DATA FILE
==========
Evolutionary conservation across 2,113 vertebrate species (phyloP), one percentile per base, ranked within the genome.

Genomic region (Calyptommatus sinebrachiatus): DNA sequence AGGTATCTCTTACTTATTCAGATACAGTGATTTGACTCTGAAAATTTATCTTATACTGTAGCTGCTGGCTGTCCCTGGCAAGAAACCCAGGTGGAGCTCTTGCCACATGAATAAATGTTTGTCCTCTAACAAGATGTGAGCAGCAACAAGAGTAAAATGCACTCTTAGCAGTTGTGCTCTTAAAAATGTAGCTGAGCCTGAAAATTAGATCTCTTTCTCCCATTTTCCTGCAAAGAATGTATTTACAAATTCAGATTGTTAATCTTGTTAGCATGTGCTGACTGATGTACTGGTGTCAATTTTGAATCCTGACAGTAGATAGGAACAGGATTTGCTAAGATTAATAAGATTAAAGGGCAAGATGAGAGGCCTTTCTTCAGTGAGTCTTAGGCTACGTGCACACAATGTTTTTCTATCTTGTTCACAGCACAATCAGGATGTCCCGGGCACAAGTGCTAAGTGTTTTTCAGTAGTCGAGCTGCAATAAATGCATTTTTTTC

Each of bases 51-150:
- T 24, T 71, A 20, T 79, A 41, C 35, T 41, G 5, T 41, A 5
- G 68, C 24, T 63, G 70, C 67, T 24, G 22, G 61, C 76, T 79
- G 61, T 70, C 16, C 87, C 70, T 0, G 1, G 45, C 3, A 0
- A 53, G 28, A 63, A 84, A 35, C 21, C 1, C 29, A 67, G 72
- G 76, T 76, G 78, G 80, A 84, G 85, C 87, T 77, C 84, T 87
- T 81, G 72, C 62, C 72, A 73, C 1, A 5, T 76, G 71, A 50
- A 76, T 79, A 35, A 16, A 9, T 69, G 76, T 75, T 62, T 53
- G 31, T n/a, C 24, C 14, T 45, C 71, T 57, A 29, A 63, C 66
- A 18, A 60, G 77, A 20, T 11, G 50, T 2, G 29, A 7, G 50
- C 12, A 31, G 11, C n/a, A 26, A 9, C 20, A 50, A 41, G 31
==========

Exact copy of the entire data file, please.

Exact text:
Evolutionary conservation across 2,113 vertebrate species (phyloP), one percentile per base, ranked within the genome.

Genomic region (Calyptommatus sinebrachiatus): DNA sequence AGGTATCTCTTACTTATTCAGATACAGTGATTTGACTCTGAAAATTTATCTTATACTGTAGCTGCTGGCTGTCCCTGGCAAGAAACCCAGGTGGAGCTCTTGCCACATGAATAAATGTTTGTCCTCTAACAAGATGTGAGCAGCAACAAGAGTAAAATGCACTCTTAGCAGTTGTGCTCTTAAAAATGTAGCTGAGCCTGAAAATTAGATCTCTTTCTCCCATTTTCCTGCAAAGAATGTATTTACAAATTCAGATTGTTAATCTTGTTAGCATGTGCTGACTGATGTACTGGTGTCAATTTTGAATCCTGACAGTAGATAGGAACAGGATTTGCTAAGATTAATAAGATTAAAGGGCAAGATGAGAGGCCTTTCTTCAGTGAGTCTTAGGCTACGTGCACACAATGTTTTTCTATCTTGTTCACAGCACAATCAGGATGTCCCGGGCACAAGTGCTAAGTGTTTTTCAGTAGTCGAGCTGCAATAAATGCATTTTTTTC

Each of bases 51-150:
- T 24, T 71, A 20, T 79, A 41, C 35, T 41, G 5, T 41, A 5
- G 68, C 24, T 63, G 70, C 67, T 24, G 22, G 61, C 76, T 79
- G 61, T 70, C 16, C 87, C 70, T 0, G 1, G 45, C 3, A 0
- A 53, G 28, A 63, A 84, A 35, C 21, C 1, C 29, A 67, G 72
- G 76, T 76, G 78, G 80, A 84, G 85, C 87, T 77, C 84, T 87
- T 81, G 72, C 62, C 72, A 73, C 1, A 5, T 76, G 71, A 50
- A 76, T 79, A 35, A 16, A 9, T 69, G 76, T 75, T 62, T 53
- G 31, T n/a, C 24, C 14, T 45, C 71, T 57, A 29, A 63, C 66
- A 18, A 60, G 77, A 20, T 11, G 50, T 2, G 29, A 7, G 50
- C 12, A 31, G 11, C n/a, A 26, A 9, C 20, A 50, A 41, G 31